However, it certainly does not explain the weird zig-zag at the point of the dam.
And it doesn't explain why the state line marker on the bridge is not even close to the state line, if that line is really east of the river.
Here is a link to a short article describing the history of Arizona's borders: Arizona Border Article.
Too add to the argument that online maps tend to have bad borders, check out this look at Puerto Iguazu, Argentina. The confluence of the three rivers form the borders between Argentina, Brazil, and Paraguay. However, on GoogleMaps, it is about a mile north of where it should be.
I agree with Aye above, that the problem is with the map. I've always been told that the state line is half way between both shores.
Google maps differs from several of these corners.
Official borders of Arizona
(1) Beginning at a point on the Colorado River twenty English miles below the junction of the Gila and Colorado Rivers, as fixed by the Gadsden Treaty between the United States and Mexico, being in
latitude thirty-two degrees, twenty-nine minutes, forty-four and forty-five one- hundredths seconds north and
longitude one hundred fourteen degrees, forty-eight minutes, forty-four and fifty-three one -hundredths seconds west of Greenwich;
(32º 29' 44.45" -114º 48' 44.53") southwest corner of Arizona
(2) thence along and with the international boundary line between the United States and Mexico in a southeastern direction to Monument Number 127 on said boundary line in latitude thirty-one degrees, twenty minutes north;
thence east along and with said parallel of latitude, continuing on said boundary line to an intersection with the meridian of longitude one hundred nine degrees, two minutes, fifty-nine and twenty-five one-hundredths seconds west, being identical with the southwestern corner of New Mexico;
(31º 20' 0.00" -109º 02' 59.25") southeast corner of Arizona
(3) thence north along and with said meridian of longitude and the west boundary of New Mexico to an intersection with the parallel of latitude thirty-seven degrees north, being the common corner of Colorado, Utah, Arizona, and New Mexico;
(36°59' 56.31532" -109°02'42.62019) Four Corners: precise
(4) thence west along and with said parallel of latitude and the south boundary of Utah to an intersection with the meridian of longitude one hundred fourteen degrees, two minutes, fifty-nine and twenty-five one-hundredths seconds west, being on the east boundary line of the State of Nevada;
(37º -114º 02' 59.25") northwest corner
(37° 0'1.43" -114° 3' 2.14") Google Earth
(5) thence south along and with said meridian of longitude and the east boundary of said State of Nevada, to the center of the Colorado River;
(6) thence down the mid-channel of said Colorado River in a southern direction along and with the east boundaries of Nevada, California, and the Mexican Territory of Lower California, successively, to the place of beginning.
I agree with Aye above, that the problem is with the map. I've always been told that the state line is half way between both shores. ... The confluence of the three rivers form the borders between Argentina, Brazil, and Paraguay. However, on GoogleMaps, it is about a mile north of where it should be.
Having the state line in the river is what I expected (and think I said in the OP.) Pacomartin's description confirms this, and I assume that he obtained it from an official source. I just wonder how/where Google Maps comes up with their map of the border, with turns that obviously don't follow the river. Same puzzlement for the South American borders you mention.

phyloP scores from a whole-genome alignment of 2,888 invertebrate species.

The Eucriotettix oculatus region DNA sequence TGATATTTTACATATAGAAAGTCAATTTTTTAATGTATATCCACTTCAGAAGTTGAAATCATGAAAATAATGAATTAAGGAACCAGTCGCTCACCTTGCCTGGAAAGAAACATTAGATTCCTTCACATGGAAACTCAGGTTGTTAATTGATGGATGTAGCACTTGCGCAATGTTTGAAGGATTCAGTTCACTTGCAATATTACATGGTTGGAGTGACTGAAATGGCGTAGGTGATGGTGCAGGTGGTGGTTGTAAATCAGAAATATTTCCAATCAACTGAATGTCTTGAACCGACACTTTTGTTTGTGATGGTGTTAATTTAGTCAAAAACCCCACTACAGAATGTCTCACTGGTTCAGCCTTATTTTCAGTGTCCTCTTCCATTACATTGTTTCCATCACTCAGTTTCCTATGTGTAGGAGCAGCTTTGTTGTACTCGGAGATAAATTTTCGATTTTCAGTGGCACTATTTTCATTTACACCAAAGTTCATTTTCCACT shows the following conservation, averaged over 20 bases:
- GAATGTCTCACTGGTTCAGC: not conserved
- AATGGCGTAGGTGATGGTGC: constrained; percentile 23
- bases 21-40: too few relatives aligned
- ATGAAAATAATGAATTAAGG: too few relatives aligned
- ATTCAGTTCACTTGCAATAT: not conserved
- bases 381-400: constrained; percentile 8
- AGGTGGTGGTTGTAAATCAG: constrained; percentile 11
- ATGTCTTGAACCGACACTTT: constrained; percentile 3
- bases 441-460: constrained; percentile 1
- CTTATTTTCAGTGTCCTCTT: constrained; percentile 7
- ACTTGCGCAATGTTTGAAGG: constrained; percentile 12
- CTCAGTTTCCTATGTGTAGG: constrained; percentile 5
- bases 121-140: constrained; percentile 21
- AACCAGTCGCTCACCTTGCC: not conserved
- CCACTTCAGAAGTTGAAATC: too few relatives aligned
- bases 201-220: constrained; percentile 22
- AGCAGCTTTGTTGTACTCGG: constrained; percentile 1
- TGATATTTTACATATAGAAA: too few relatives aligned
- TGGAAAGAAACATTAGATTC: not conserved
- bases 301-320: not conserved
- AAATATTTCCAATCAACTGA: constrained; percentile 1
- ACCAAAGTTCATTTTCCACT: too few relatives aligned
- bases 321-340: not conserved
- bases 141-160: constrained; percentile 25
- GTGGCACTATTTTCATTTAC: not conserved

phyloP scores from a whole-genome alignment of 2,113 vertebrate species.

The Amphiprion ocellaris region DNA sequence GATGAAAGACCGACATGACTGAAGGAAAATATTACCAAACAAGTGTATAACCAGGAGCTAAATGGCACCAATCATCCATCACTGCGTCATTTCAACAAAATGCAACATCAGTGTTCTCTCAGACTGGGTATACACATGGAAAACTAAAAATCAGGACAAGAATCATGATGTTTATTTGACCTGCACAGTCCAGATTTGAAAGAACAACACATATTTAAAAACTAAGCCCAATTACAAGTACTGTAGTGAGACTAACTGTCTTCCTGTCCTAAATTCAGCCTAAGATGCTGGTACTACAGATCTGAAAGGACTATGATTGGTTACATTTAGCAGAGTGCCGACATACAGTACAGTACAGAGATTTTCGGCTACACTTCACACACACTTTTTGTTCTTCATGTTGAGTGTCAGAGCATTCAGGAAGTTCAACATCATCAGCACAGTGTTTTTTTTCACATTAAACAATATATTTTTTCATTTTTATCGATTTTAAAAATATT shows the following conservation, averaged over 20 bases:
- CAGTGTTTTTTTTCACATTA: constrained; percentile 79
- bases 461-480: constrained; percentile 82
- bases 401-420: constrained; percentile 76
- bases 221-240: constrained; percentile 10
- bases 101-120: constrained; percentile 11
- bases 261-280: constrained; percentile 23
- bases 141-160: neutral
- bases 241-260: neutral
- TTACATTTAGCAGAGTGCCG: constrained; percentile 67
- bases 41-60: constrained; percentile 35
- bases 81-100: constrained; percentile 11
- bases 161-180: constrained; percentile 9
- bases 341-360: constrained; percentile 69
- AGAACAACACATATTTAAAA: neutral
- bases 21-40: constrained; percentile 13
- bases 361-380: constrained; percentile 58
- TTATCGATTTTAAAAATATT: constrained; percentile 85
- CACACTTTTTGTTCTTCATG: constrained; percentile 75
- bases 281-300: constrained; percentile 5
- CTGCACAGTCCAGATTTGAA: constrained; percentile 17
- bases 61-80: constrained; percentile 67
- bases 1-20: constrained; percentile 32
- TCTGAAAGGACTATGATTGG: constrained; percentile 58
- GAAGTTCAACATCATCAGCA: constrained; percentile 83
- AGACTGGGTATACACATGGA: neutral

Is Google Maps just screwing things up or do they have some source that should be reliable but is in error?
The obelisks were constructed after the war in the 1850's to mark the border.
Monument #127 is right at the corner in the middle of Arizona (near Nogales border crossing). If you look at it in Google Earth they have something marked monument tank which looks like a parking lot in the middle of nowhere. It's about 1/3 of a mile from where Google shows the corner in the Arizona border.
Monument #127 is bigger than most of them
Well, if you look at the satellite version of the map that you linked, you can see that they still show the intersection of the borders slightly away from where the monument is located in the satellite image, so I don't think that monument-positioning error explains the diagonal section of the border.Quote: Wizard
... Was this a recent thing to put the memorial at the actual point where the four states touch. You may recall they figured out recently the memorial was off by about 20 feet several years ago.
If the Google Maps version of the Utah-Colorado border half a mile farther north is correct (and I have no idea one way or another), then the diagonal adjustment would be necessary in order for there to be a four corners at all. Otherwise, Utah would not reach far enough east to touch New Mexico even at a point.
There was a thread here some time back that discussed a book, I think, that went into detail about the shape of all the states and how they got that way. I never followed up on that book, but I do know that several state borders that appear as straight lines with a casual glance really have some offsets. It is plausible to me that the UT-CO border and the AZ-NM border are at different longitudes for the most part, with a slight adjustment near four corners so that there is a single point of common contact. It is also plausible to me that Google Maps is not so accurate in the details as some of us nerdy, obsessive-compulsive sorts might have hoped. Is there a better, available-for-free, on-line map resource? (Yes, I want everything, and I don't want to pay for it.)